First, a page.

But this is now also possible "because, and because of what now seems more common to us, the detection of recombinant forms is easier the more different some variants are from others.
At the beginning of the pandemic, the variants hardly differed in one or a few few mutations, so it was impossible to distinguish recombinant forms
", explains González.
At this time in which such different variants coexist, such as omicron (BA1, BA2) and delta, "it is easier to find them," adds Fisabio's spokesman.
From the Valencian institute of the CSIC, Comas points out that
"in reality they do not have to change the course and control of the pandemic.
They have to be treated and investigated in the same way as non-recombinant ones. In that sense, the response to ómicron has been a good instruction manual that we must now follow".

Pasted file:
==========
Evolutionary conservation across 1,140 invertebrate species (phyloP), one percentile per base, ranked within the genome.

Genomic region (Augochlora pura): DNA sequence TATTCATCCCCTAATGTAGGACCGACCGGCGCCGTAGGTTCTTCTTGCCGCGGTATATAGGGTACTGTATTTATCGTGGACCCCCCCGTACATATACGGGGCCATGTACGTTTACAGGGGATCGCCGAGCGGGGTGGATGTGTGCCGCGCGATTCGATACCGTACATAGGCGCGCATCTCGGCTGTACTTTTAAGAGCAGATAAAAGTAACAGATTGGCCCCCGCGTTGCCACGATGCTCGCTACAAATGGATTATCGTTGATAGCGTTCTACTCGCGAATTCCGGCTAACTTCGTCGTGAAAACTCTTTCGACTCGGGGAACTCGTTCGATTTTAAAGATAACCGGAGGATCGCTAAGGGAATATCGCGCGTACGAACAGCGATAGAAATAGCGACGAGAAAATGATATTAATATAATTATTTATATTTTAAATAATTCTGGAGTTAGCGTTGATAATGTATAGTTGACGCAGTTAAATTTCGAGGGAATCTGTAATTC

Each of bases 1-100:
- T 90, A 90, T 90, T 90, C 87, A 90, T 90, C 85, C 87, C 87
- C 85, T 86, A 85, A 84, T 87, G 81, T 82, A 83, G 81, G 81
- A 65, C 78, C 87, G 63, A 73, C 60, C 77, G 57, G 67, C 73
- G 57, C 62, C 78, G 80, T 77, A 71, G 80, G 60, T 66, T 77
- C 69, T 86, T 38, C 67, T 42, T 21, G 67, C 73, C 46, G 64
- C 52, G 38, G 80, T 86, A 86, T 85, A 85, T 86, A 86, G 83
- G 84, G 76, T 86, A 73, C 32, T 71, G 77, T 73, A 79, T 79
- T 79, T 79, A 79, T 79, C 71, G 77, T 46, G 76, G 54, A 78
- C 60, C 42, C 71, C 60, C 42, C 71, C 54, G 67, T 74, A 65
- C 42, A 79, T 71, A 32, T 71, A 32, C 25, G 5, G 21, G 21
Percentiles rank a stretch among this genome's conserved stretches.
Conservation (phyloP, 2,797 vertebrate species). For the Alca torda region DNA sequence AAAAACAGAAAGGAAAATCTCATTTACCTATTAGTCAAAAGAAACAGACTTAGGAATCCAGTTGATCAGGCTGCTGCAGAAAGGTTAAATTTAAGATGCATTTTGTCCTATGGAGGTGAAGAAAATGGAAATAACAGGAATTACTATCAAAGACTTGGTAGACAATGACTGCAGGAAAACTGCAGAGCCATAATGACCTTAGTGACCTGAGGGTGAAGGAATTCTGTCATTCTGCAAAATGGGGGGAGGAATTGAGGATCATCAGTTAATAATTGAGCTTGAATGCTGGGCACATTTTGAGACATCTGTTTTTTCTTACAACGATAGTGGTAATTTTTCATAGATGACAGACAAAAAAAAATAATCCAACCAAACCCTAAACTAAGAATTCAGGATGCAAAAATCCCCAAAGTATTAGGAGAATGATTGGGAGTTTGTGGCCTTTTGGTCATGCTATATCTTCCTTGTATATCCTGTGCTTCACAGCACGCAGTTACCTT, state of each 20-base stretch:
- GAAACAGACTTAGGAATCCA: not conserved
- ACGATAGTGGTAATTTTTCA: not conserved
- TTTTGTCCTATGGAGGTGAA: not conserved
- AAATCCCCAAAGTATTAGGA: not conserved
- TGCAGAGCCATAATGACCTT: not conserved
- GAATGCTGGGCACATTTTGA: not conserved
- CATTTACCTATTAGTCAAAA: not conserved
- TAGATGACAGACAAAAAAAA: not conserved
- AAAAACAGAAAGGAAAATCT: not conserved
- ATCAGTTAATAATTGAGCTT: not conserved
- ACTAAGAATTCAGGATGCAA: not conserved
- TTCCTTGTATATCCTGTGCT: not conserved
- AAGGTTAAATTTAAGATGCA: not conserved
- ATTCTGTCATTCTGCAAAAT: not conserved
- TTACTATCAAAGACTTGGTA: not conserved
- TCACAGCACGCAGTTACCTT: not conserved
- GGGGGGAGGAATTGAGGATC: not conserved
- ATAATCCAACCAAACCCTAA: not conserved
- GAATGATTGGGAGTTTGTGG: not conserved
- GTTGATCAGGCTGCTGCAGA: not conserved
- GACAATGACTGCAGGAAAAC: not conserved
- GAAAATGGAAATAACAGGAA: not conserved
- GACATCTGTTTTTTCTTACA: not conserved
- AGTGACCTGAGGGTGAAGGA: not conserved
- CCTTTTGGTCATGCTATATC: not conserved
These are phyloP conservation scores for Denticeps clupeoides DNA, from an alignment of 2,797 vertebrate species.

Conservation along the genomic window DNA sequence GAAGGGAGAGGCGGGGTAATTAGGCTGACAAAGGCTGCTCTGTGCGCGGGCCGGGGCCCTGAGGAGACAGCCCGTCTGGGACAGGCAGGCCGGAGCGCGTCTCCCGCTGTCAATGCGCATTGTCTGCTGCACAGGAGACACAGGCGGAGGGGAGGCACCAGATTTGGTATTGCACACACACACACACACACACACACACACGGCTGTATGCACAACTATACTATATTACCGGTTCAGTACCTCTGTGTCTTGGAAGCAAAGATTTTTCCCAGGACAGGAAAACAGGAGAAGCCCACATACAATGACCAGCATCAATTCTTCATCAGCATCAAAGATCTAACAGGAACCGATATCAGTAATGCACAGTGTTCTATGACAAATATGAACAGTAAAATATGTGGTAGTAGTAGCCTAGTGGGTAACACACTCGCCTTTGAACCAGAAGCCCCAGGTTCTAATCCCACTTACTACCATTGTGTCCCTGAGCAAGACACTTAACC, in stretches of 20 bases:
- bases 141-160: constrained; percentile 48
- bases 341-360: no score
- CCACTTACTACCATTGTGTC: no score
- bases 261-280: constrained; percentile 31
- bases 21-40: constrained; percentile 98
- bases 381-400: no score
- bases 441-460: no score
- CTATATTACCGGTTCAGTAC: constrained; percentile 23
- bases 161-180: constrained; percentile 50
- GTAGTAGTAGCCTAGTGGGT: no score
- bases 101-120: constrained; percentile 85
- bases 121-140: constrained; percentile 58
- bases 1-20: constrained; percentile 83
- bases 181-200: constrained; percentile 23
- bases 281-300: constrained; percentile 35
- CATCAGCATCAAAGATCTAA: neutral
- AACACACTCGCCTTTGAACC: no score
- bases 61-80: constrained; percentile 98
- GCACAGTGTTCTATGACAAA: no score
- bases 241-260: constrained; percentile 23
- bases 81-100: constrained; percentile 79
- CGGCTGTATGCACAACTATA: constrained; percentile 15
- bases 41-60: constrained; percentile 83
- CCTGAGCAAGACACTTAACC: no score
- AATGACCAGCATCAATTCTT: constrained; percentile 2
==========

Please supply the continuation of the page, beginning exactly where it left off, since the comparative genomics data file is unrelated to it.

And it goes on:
Surveillance plan for new combinations
As the spokesperson for the CSIC institute explains, a series of actions must be taken into account:
1. Study whether these recombinant forms have an advantage in transmissibility over the dominant variants.
2. If this possible success is reproduced in several countries (indicating an intrinsic property of the variant) or if it is a phenomenon that may be related to more local epidemiology.
3. Observe the impact in the laboratory of the mutations that lead to the response by antibodies and the cell.
4. Analyze a possible association with severity.
5. Measure its impact in the real world with the protection that comes from vaccinations, primary vaccination and boosters.
For González Candelas, in the current situation, given the different mutations present in the
three main variants involved, delta and the omicron BA.1 and BA.2,
"more interest is being followed in case the new combinations of mutations resulting from recombination had more important combined effects than separately, as they could increase transmissibility, decrease vaccine efficacy or result in failures in PCR diagnoses or make some treatments based on monoclonal antibodies ineffective".
At the moment
of all the XE recombinant variants it seems to be the fastest growing